India create history against all Oz
The tri-series, despite being shrouded in controversies all through ends with a party for the Indians, writes A Mukhopadhyay.Updated: Mar 05, 2008 18:29 IST
They started the tri-series amid controversy over Harbhajan Singh's alleged misdemeneanours, and the dropping of Sourav Ganguly and Rahul Dravid. They have no hope, the doubters said — not without the seniors, not against Australia and Sri Lanka.
So, after the victory lap and champagne celebrations were done, it was Mahendra Singh Dhoni's turn to give some of it back. He kept the focus largely on the Australian media, and to their Harbhajan Singh fixation.
"It was getting a bit too much…," Dhoni said. "Every day, there was something new in the papers (about Harbhajan). It didn't matter when some player, even Australians, did something good. It was all about Harbhajan, as if he was Michael Jackson. Who'll they write about once we leave?... Maybe when I go back to India I will surf the net to find what they are doing in the absence of Harbhajan."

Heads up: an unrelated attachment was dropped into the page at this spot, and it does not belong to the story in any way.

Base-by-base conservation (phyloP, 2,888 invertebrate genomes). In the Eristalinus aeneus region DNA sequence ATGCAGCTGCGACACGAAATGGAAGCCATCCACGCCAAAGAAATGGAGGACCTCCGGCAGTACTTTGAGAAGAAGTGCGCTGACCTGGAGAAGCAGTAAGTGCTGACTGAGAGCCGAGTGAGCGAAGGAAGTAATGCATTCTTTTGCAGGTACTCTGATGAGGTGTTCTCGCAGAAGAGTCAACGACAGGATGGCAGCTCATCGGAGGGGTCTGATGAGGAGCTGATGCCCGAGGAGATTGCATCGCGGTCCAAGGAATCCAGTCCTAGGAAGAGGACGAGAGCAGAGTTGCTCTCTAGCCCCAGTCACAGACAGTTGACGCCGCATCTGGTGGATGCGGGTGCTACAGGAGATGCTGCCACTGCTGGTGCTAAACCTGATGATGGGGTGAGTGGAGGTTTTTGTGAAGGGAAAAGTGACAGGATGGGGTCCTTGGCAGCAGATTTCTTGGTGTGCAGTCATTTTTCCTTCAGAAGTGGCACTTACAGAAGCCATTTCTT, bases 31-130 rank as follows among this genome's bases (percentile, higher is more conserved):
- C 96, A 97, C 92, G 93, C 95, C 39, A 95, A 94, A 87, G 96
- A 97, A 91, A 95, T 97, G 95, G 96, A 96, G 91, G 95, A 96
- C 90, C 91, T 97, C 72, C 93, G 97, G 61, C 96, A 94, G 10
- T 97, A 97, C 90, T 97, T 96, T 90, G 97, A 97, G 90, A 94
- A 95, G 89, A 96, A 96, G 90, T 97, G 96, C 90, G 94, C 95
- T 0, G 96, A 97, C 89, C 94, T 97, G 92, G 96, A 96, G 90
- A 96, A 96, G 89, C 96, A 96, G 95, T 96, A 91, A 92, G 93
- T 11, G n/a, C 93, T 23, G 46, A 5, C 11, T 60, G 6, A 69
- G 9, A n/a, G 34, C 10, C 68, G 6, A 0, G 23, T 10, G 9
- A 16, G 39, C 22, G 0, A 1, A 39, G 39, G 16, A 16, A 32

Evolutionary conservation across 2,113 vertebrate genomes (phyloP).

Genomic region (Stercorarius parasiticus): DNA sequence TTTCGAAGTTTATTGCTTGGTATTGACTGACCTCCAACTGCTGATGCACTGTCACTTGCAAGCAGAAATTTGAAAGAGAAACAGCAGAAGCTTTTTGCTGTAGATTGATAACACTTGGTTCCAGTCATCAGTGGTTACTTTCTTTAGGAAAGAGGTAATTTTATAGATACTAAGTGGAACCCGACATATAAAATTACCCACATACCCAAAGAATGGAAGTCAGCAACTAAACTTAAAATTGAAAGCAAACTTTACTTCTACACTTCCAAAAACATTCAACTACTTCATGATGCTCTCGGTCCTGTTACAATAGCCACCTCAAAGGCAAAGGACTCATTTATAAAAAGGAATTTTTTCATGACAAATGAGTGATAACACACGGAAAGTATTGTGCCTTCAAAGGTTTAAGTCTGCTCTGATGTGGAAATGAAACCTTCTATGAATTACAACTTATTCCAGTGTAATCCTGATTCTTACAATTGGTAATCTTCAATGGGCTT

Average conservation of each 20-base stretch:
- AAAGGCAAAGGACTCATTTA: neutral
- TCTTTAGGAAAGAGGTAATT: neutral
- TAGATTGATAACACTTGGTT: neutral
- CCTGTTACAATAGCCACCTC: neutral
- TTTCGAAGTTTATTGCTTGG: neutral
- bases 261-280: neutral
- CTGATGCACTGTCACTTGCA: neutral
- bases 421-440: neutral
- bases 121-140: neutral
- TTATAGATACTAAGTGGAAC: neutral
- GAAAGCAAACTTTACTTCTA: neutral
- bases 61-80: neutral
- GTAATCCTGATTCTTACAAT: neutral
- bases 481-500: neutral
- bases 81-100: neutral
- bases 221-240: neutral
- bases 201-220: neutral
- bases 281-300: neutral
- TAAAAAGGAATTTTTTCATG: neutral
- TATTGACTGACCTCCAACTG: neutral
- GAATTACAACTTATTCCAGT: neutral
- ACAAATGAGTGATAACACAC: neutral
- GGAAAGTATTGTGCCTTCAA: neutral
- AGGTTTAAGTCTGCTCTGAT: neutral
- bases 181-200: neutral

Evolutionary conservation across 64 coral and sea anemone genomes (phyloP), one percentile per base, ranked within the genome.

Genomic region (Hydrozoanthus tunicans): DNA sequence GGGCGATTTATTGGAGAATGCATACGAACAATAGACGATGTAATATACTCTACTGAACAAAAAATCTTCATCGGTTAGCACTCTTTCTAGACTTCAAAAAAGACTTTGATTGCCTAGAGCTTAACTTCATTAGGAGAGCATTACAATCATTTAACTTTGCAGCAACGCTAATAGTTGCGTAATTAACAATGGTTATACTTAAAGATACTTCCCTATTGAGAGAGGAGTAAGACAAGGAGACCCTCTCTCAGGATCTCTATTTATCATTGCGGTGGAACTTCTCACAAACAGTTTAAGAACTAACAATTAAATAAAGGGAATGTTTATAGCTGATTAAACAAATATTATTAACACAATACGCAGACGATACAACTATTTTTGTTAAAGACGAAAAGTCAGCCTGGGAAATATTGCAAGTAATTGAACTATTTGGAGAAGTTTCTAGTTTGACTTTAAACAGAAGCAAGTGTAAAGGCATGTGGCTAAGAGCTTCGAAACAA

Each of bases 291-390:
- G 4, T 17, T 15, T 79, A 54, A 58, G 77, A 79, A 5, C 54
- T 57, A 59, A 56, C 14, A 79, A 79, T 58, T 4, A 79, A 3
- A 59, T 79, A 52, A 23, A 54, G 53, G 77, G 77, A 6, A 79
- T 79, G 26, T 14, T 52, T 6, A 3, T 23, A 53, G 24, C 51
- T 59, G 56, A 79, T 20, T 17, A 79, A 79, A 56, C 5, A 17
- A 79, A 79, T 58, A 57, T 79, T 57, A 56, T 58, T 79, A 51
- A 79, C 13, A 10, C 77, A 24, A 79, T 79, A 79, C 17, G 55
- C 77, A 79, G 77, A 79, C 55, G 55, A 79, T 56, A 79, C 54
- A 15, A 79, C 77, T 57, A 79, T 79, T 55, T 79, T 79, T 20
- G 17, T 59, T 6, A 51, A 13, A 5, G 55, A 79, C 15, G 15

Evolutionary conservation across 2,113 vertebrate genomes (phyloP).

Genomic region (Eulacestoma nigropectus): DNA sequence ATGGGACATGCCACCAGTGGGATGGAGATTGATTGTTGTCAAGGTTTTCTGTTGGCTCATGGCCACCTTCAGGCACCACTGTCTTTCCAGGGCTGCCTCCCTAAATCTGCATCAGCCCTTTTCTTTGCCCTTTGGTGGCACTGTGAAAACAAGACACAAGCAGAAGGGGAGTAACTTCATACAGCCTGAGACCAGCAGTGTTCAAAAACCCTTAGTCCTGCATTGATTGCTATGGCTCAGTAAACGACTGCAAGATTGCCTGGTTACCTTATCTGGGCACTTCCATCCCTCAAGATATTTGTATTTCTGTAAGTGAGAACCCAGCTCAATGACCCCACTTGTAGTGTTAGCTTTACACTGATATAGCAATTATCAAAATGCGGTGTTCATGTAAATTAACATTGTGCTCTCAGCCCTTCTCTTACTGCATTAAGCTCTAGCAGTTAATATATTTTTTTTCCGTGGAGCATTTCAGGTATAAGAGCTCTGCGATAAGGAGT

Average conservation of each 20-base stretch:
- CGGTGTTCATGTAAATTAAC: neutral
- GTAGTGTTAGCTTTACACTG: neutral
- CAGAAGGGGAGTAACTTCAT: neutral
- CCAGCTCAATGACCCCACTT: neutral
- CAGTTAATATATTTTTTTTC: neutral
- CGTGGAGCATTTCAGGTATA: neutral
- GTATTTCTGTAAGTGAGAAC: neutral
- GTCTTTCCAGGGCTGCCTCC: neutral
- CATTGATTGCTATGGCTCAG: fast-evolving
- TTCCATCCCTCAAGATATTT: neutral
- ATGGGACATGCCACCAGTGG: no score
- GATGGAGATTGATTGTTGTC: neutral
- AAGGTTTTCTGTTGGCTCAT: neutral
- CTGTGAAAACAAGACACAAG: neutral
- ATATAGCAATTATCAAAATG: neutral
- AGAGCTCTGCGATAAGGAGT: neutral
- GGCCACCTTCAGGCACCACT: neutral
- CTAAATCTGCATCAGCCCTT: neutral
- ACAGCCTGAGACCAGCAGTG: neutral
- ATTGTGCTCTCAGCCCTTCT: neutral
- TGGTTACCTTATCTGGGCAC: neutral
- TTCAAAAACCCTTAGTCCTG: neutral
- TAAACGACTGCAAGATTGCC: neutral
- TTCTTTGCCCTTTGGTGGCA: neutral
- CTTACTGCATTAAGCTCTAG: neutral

The six-wicket drubbing in Sydney on Sunday and the loss in Brisbane on Tuesday ensured Australia haven't won the CB Series trophy for two consecutive years now. The tri-series — for long an integral part of the Oz experience — is now over forever, and India, with their first major tournament victory here since 1985, will be the permanent holders.
When he spoke, Dhoni held little back — but was as firm and as calm as ever. To the rest of the world, he sounded a warning: "There are youngsters in this team who are aggressive. You have to be careful while dealing with them. If you are harsh with them, you'll get it back."
Dhoni's men are going back with answers to many of the questions troubling Indian cricket for some time now. The toughest battlefield has produced a bunch of warriors who will hopefully inspire dreams, not wistful thoughts of past glory and opportunities lost.